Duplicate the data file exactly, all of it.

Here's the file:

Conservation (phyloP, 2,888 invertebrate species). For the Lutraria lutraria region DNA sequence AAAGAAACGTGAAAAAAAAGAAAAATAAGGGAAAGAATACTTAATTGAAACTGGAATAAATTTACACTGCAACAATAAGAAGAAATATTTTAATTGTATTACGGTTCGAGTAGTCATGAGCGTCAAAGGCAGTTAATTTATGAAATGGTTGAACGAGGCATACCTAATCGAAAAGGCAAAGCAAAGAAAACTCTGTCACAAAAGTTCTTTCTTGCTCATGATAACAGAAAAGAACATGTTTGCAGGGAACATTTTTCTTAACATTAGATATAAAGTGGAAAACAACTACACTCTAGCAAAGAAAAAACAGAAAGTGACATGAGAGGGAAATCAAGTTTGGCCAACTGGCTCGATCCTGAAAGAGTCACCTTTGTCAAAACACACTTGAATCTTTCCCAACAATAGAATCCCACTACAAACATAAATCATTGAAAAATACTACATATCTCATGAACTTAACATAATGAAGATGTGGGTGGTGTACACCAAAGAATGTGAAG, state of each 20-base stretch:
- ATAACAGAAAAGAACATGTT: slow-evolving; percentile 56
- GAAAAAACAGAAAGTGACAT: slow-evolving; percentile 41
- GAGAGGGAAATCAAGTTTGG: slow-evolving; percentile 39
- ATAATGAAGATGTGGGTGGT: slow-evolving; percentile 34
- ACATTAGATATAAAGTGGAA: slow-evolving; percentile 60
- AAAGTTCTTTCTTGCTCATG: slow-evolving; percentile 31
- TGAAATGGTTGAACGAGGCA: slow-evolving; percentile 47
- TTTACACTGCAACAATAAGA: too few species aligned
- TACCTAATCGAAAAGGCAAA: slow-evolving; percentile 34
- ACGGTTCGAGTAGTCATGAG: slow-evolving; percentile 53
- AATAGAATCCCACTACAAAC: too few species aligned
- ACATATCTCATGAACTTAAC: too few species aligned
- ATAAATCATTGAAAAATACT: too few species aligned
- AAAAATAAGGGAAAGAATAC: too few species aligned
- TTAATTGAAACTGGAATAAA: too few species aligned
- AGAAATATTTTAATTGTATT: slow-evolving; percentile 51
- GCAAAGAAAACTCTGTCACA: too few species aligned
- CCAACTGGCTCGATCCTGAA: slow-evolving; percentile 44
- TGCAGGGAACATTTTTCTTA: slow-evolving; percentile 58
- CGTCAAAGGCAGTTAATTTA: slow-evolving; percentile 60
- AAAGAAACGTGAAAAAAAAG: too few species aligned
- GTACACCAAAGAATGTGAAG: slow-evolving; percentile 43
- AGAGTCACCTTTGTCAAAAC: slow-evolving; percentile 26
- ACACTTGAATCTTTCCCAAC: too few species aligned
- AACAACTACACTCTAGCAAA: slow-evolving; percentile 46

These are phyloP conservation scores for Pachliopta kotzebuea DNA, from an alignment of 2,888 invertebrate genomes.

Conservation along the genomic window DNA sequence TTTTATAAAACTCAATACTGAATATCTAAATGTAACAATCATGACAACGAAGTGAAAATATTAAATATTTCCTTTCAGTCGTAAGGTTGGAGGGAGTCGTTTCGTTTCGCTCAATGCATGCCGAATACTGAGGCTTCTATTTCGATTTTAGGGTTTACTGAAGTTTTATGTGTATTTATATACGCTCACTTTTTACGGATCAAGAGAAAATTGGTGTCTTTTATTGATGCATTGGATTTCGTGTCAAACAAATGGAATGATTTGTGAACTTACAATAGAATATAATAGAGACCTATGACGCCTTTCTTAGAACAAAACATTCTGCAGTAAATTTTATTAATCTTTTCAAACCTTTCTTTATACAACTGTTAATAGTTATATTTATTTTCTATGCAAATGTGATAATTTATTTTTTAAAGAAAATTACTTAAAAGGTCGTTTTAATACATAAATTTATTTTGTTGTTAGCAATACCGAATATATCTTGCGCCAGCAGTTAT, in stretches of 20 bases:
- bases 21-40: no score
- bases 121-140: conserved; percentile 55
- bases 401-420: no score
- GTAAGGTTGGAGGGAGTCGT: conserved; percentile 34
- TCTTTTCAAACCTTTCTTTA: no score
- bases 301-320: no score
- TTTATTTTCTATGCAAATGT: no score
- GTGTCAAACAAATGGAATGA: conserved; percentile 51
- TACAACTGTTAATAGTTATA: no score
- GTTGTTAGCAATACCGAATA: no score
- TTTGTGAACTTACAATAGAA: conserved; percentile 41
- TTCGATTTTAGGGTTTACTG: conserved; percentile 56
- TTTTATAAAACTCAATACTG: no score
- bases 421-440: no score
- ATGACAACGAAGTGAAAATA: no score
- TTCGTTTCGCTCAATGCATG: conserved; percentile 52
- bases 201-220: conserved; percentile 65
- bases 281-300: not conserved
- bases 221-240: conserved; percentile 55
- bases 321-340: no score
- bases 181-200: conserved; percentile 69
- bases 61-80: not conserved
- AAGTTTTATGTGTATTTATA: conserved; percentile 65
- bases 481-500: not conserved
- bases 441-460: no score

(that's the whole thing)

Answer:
Conservation (phyloP, 2,888 invertebrate species). For the Lutraria lutraria region DNA sequence AAAGAAACGTGAAAAAAAAGAAAAATAAGGGAAAGAATACTTAATTGAAACTGGAATAAATTTACACTGCAACAATAAGAAGAAATATTTTAATTGTATTACGGTTCGAGTAGTCATGAGCGTCAAAGGCAGTTAATTTATGAAATGGTTGAACGAGGCATACCTAATCGAAAAGGCAAAGCAAAGAAAACTCTGTCACAAAAGTTCTTTCTTGCTCATGATAACAGAAAAGAACATGTTTGCAGGGAACATTTTTCTTAACATTAGATATAAAGTGGAAAACAACTACACTCTAGCAAAGAAAAAACAGAAAGTGACATGAGAGGGAAATCAAGTTTGGCCAACTGGCTCGATCCTGAAAGAGTCACCTTTGTCAAAACACACTTGAATCTTTCCCAACAATAGAATCCCACTACAAACATAAATCATTGAAAAATACTACATATCTCATGAACTTAACATAATGAAGATGTGGGTGGTGTACACCAAAGAATGTGAAG, state of each 20-base stretch:
- ATAACAGAAAAGAACATGTT: slow-evolving; percentile 56
- GAAAAAACAGAAAGTGACAT: slow-evolving; percentile 41
- GAGAGGGAAATCAAGTTTGG: slow-evolving; percentile 39
- ATAATGAAGATGTGGGTGGT: slow-evolving; percentile 34
- ACATTAGATATAAAGTGGAA: slow-evolving; percentile 60
- AAAGTTCTTTCTTGCTCATG: slow-evolving; percentile 31
- TGAAATGGTTGAACGAGGCA: slow-evolving; percentile 47
- TTTACACTGCAACAATAAGA: too few species aligned
- TACCTAATCGAAAAGGCAAA: slow-evolving; percentile 34
- ACGGTTCGAGTAGTCATGAG: slow-evolving; percentile 53
- AATAGAATCCCACTACAAAC: too few species aligned
- ACATATCTCATGAACTTAAC: too few species aligned
- ATAAATCATTGAAAAATACT: too few species aligned
- AAAAATAAGGGAAAGAATAC: too few species aligned
- TTAATTGAAACTGGAATAAA: too few species aligned
- AGAAATATTTTAATTGTATT: slow-evolving; percentile 51
- GCAAAGAAAACTCTGTCACA: too few species aligned
- CCAACTGGCTCGATCCTGAA: slow-evolving; percentile 44
- TGCAGGGAACATTTTTCTTA: slow-evolving; percentile 58
- CGTCAAAGGCAGTTAATTTA: slow-evolving; percentile 60
- AAAGAAACGTGAAAAAAAAG: too few species aligned
- GTACACCAAAGAATGTGAAG: slow-evolving; percentile 43
- AGAGTCACCTTTGTCAAAAC: slow-evolving; percentile 26
- ACACTTGAATCTTTCCCAAC: too few species aligned
- AACAACTACACTCTAGCAAA: slow-evolving; percentile 46

These are phyloP conservation scores for Pachliopta kotzebuea DNA, from an alignment of 2,888 invertebrate genomes.

Conservation along the genomic window DNA sequence TTTTATAAAACTCAATACTGAATATCTAAATGTAACAATCATGACAACGAAGTGAAAATATTAAATATTTCCTTTCAGTCGTAAGGTTGGAGGGAGTCGTTTCGTTTCGCTCAATGCATGCCGAATACTGAGGCTTCTATTTCGATTTTAGGGTTTACTGAAGTTTTATGTGTATTTATATACGCTCACTTTTTACGGATCAAGAGAAAATTGGTGTCTTTTATTGATGCATTGGATTTCGTGTCAAACAAATGGAATGATTTGTGAACTTACAATAGAATATAATAGAGACCTATGACGCCTTTCTTAGAACAAAACATTCTGCAGTAAATTTTATTAATCTTTTCAAACCTTTCTTTATACAACTGTTAATAGTTATATTTATTTTCTATGCAAATGTGATAATTTATTTTTTAAAGAAAATTACTTAAAAGGTCGTTTTAATACATAAATTTATTTTGTTGTTAGCAATACCGAATATATCTTGCGCCAGCAGTTAT, in stretches of 20 bases:
- bases 21-40: no score
- bases 121-140: conserved; percentile 55
- bases 401-420: no score
- GTAAGGTTGGAGGGAGTCGT: conserved; percentile 34
- TCTTTTCAAACCTTTCTTTA: no score
- bases 301-320: no score
- TTTATTTTCTATGCAAATGT: no score
- GTGTCAAACAAATGGAATGA: conserved; percentile 51
- TACAACTGTTAATAGTTATA: no score
- GTTGTTAGCAATACCGAATA: no score
- TTTGTGAACTTACAATAGAA: conserved; percentile 41
- TTCGATTTTAGGGTTTACTG: conserved; percentile 56
- TTTTATAAAACTCAATACTG: no score
- bases 421-440: no score
- ATGACAACGAAGTGAAAATA: no score
- TTCGTTTCGCTCAATGCATG: conserved; percentile 52
- bases 201-220: conserved; percentile 65
- bases 281-300: not conserved
- bases 221-240: conserved; percentile 55
- bases 321-340: no score
- bases 181-200: conserved; percentile 69
- bases 61-80: not conserved
- AAGTTTTATGTGTATTTATA: conserved; percentile 65
- bases 481-500: not conserved
- bases 441-460: no score